ACEA: ICE will continue to play an important long-term role
Photo of Frans Timmermans courtesy of European Commission

ACEA: ICE will continue to play an important long-term role

The European Automobile Manufacturers’ Association (ACEA) urged the European Commission (EC), in a letter to Frans Timmermans, executive vice president of the EC, to not consider a general phase out date or setting a 100% target for internal combustion engines (ICE) because “they will continue to play an important long-term role in a small, but important range of heavy-duty applications.”

ACEA also urged the commission to “help create a targeted policy approach, tailor-made for Europe’s  commercial vehicle industry,” while at the same time, “addressing the huge  challenges of transitioning Europe’s transport and logistics sector.”  

The association, which represents Europe’s commercial vehicle manufacturers, as well as passenger car manufacturers, warned that the recent proposal for a Euro VII regulation for heavy-duty vehicles carries major risks of slowing down the transition to climate neutrality. Euro VII and CO2 standards for heavy-duty vehicles cannot be looked at in isolation from one another, ACEA said in the letter.

ACEA cited a recent study which was prepared by Aeris on behalf of ACEA, that Euro VII will only provide very marginal additional benefits to air quality, “which will easily  be dwarfed by even slightly higher fleet renewal ambitions.” 

ACEA stated their strong commitment to provide the right vehicles to swiftly move Europe’s road transport industry into fossil-free solutions by 2040, focussed on battery-electric and hydrogen-powered vehicles.

However, to comply with the proposed Euro VII regulations, ACEA said truck makers and their wider supply chain will have to move substantial engineering and  financial resources from battery and fuel-cell electric technologies back to the internal  combustion engine. “This is detrimental to our efforts to swiftly decarbonise road transport,” ACEA said. 

“The focus should be on the real drivers and bottlenecks to decarbonisation, including measures that enable customers to accelerate fleet renewal and prioritise investments in fossil-free solutions. Europe should therefore aim for a pragmatic, progressive and technology-neutral approach that ensures scalable solutions can serve as the global pacesetter – without detours, such as the Euro VII proposal,” ACEA said.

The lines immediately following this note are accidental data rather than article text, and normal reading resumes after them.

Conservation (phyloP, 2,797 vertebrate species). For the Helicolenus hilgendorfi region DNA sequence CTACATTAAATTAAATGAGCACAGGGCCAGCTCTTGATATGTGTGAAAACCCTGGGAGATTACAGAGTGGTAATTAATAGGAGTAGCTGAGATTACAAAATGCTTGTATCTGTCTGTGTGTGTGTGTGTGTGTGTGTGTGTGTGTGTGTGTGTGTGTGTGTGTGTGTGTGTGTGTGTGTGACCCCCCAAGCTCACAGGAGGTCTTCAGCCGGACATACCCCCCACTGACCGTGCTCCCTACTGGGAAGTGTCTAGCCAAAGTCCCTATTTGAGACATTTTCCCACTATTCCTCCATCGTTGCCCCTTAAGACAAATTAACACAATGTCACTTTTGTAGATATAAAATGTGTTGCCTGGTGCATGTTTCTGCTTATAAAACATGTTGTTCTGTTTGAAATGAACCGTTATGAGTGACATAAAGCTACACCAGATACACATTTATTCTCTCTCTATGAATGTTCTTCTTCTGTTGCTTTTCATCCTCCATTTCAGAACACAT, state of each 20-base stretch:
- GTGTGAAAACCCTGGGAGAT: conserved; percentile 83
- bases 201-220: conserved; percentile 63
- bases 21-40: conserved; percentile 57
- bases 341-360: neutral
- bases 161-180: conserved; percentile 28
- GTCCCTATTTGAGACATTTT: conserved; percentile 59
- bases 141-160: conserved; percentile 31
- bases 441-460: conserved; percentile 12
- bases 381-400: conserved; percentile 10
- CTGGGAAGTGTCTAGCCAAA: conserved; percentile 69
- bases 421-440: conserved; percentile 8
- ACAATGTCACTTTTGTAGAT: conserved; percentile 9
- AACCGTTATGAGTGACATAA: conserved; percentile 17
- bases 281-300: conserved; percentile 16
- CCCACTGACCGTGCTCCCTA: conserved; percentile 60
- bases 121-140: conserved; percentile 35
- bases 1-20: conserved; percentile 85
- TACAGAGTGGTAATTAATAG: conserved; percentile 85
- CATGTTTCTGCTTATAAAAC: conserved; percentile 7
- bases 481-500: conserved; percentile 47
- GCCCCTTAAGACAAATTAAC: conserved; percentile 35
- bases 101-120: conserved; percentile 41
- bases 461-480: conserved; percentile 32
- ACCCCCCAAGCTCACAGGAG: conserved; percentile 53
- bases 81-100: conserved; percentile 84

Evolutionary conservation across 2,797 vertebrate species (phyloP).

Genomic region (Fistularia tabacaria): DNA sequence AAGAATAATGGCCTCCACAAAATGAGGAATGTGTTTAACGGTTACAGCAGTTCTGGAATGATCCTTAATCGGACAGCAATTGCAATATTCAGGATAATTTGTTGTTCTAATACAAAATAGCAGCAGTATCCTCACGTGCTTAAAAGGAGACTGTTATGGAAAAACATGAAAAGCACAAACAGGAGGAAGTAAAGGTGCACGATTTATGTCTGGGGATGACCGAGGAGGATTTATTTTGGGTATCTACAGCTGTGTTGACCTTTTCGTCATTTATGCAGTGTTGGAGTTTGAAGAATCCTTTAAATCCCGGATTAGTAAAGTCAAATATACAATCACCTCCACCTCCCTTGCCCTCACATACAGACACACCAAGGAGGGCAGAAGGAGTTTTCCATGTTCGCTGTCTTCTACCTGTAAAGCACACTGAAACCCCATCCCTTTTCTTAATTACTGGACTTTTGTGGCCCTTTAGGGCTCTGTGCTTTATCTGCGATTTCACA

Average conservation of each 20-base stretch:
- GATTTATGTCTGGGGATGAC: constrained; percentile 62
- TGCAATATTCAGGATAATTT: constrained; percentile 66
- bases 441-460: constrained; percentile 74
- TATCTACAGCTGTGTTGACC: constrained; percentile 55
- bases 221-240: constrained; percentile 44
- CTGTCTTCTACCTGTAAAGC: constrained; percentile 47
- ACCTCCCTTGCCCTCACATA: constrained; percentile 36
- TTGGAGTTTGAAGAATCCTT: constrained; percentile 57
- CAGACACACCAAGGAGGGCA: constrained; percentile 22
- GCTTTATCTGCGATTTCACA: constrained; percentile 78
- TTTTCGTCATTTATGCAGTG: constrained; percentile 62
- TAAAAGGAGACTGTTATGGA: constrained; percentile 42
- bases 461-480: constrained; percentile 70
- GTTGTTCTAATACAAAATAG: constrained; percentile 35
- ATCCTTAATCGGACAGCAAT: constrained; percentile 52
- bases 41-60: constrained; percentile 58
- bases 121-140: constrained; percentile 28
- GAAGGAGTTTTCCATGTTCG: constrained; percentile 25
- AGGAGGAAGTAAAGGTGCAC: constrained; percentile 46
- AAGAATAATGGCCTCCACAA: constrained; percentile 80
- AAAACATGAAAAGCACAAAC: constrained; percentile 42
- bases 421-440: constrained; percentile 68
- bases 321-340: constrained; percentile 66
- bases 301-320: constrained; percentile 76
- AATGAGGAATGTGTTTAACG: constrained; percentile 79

The Euro VII proposed regulation  is creating alarming risks for a level playing field for Europe in  relation to other, non-European players, the association said. ACEA noted that other major markets, like the United States, are establishing a policy framework which aims to  accelerate the transition to fossil-free alternatives by creating an attractive investment environment for the industry. 

“Commercial vehicle manufacturers are truly global players with  their home bases in Europe, implementing new technologies wherever market conditions and  policy framework allow and support the shift. We continue to stand firmly behind the European Union’s Green Deal objectives to ensure Europe takes a leading role in the transition to a fossil-free road transport industry. 

“Therefore, we urge you to help create a targeted policy approach, tailor-made for Europe’s commercial vehicle industry, that is effective and cost-beneficial, while addressing the huge challenges of transitioning Europe’s transport and logistics sector.”

With respect to the upcoming CO2 regulation, according to ACEA this means: 

  • Setting a fixed 2030 target in line with the industry’s ambitious, yet feasible  decarbonisation pathway while taking into account that major uncertainties of  crucial enabling conditions persist. • Setting targets for 2035 and 2040 while ensuring they will be reviewed again in due  time to assess the state of the enabling conditions. 
  • Not considering a general internal combustion engine (ICE) phase-out date or the setting of a 100% target because internal combustion engines, powered by fossil-free fuels, will continue to  play an important long-term role in a small, but important range of heavy-duty  applications. 
  • Improving the credit/ debit system and extending it beyond 2030 to help mitigate uncertainties of the transition. 
  • Adding zero-emission driving range as a parameter to an improved zero-emission vehicle (ZEV) incentive  system to ensure it is focused on innovation while maintaining the current principle until 2030. 

With respect to the heavy-duty vehicle elements of the proposed Euro VII regulation, according to ACEA this means: 

  • Synchronising and aligning the Euro VII regulation and the CO2 emission  targets for 2030 as well as other key regulatory requirements impacting heavy duty vehicles, so that industry can streamline developments into one strategic  pathway, not multiple development pathways.
  • Revisiting the proposed Euro VII heavy-duty emission limits to something that is  proportionate and which industry can deliver without disrupting its efforts towards  zero emissions. 
  • Updating the Euro VII impact assessment with a baseline that reflects the  industry’s decarbonisation pathways and the heavy-duty CO2 proposal.